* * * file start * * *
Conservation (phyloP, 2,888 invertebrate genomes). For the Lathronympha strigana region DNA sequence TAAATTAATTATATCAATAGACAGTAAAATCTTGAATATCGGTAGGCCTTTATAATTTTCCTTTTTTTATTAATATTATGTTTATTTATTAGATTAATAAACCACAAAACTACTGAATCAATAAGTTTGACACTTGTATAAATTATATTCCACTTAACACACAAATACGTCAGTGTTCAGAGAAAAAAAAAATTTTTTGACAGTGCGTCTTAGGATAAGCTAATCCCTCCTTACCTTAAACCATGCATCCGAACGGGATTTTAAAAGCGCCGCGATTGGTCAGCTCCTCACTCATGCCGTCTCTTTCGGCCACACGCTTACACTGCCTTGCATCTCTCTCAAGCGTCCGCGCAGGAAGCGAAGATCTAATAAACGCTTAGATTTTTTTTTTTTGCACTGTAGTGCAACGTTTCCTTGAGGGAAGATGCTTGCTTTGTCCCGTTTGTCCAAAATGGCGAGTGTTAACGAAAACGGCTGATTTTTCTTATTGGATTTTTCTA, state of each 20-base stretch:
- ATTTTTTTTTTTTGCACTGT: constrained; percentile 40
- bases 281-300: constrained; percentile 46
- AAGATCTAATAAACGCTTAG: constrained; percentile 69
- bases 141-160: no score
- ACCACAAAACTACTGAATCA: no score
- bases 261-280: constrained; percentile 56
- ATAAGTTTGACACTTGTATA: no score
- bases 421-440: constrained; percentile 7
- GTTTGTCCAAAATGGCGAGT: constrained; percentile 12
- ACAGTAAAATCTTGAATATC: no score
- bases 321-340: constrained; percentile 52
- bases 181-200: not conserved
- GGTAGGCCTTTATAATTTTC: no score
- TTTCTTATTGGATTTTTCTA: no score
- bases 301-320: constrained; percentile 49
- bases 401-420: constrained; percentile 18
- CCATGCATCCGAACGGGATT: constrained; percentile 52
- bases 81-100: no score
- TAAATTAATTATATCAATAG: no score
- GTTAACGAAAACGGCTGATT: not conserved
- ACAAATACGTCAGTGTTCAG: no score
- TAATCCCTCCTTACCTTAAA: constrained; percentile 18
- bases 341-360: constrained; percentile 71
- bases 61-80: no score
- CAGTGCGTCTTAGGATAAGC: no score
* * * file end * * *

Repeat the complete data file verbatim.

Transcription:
Conservation (phyloP, 2,888 invertebrate genomes). For the Lathronympha strigana region DNA sequence TAAATTAATTATATCAATAGACAGTAAAATCTTGAATATCGGTAGGCCTTTATAATTTTCCTTTTTTTATTAATATTATGTTTATTTATTAGATTAATAAACCACAAAACTACTGAATCAATAAGTTTGACACTTGTATAAATTATATTCCACTTAACACACAAATACGTCAGTGTTCAGAGAAAAAAAAAATTTTTTGACAGTGCGTCTTAGGATAAGCTAATCCCTCCTTACCTTAAACCATGCATCCGAACGGGATTTTAAAAGCGCCGCGATTGGTCAGCTCCTCACTCATGCCGTCTCTTTCGGCCACACGCTTACACTGCCTTGCATCTCTCTCAAGCGTCCGCGCAGGAAGCGAAGATCTAATAAACGCTTAGATTTTTTTTTTTTGCACTGTAGTGCAACGTTTCCTTGAGGGAAGATGCTTGCTTTGTCCCGTTTGTCCAAAATGGCGAGTGTTAACGAAAACGGCTGATTTTTCTTATTGGATTTTTCTA, state of each 20-base stretch:
- ATTTTTTTTTTTTGCACTGT: constrained; percentile 40
- bases 281-300: constrained; percentile 46
- AAGATCTAATAAACGCTTAG: constrained; percentile 69
- bases 141-160: no score
- ACCACAAAACTACTGAATCA: no score
- bases 261-280: constrained; percentile 56
- ATAAGTTTGACACTTGTATA: no score
- bases 421-440: constrained; percentile 7
- GTTTGTCCAAAATGGCGAGT: constrained; percentile 12
- ACAGTAAAATCTTGAATATC: no score
- bases 321-340: constrained; percentile 52
- bases 181-200: not conserved
- GGTAGGCCTTTATAATTTTC: no score
- TTTCTTATTGGATTTTTCTA: no score
- bases 301-320: constrained; percentile 49
- bases 401-420: constrained; percentile 18
- CCATGCATCCGAACGGGATT: constrained; percentile 52
- bases 81-100: no score
- TAAATTAATTATATCAATAG: no score
- GTTAACGAAAACGGCTGATT: not conserved
- ACAAATACGTCAGTGTTCAG: no score
- TAATCCCTCCTTACCTTAAA: constrained; percentile 18
- bases 341-360: constrained; percentile 71
- bases 61-80: no score
- CAGTGCGTCTTAGGATAAGC: no score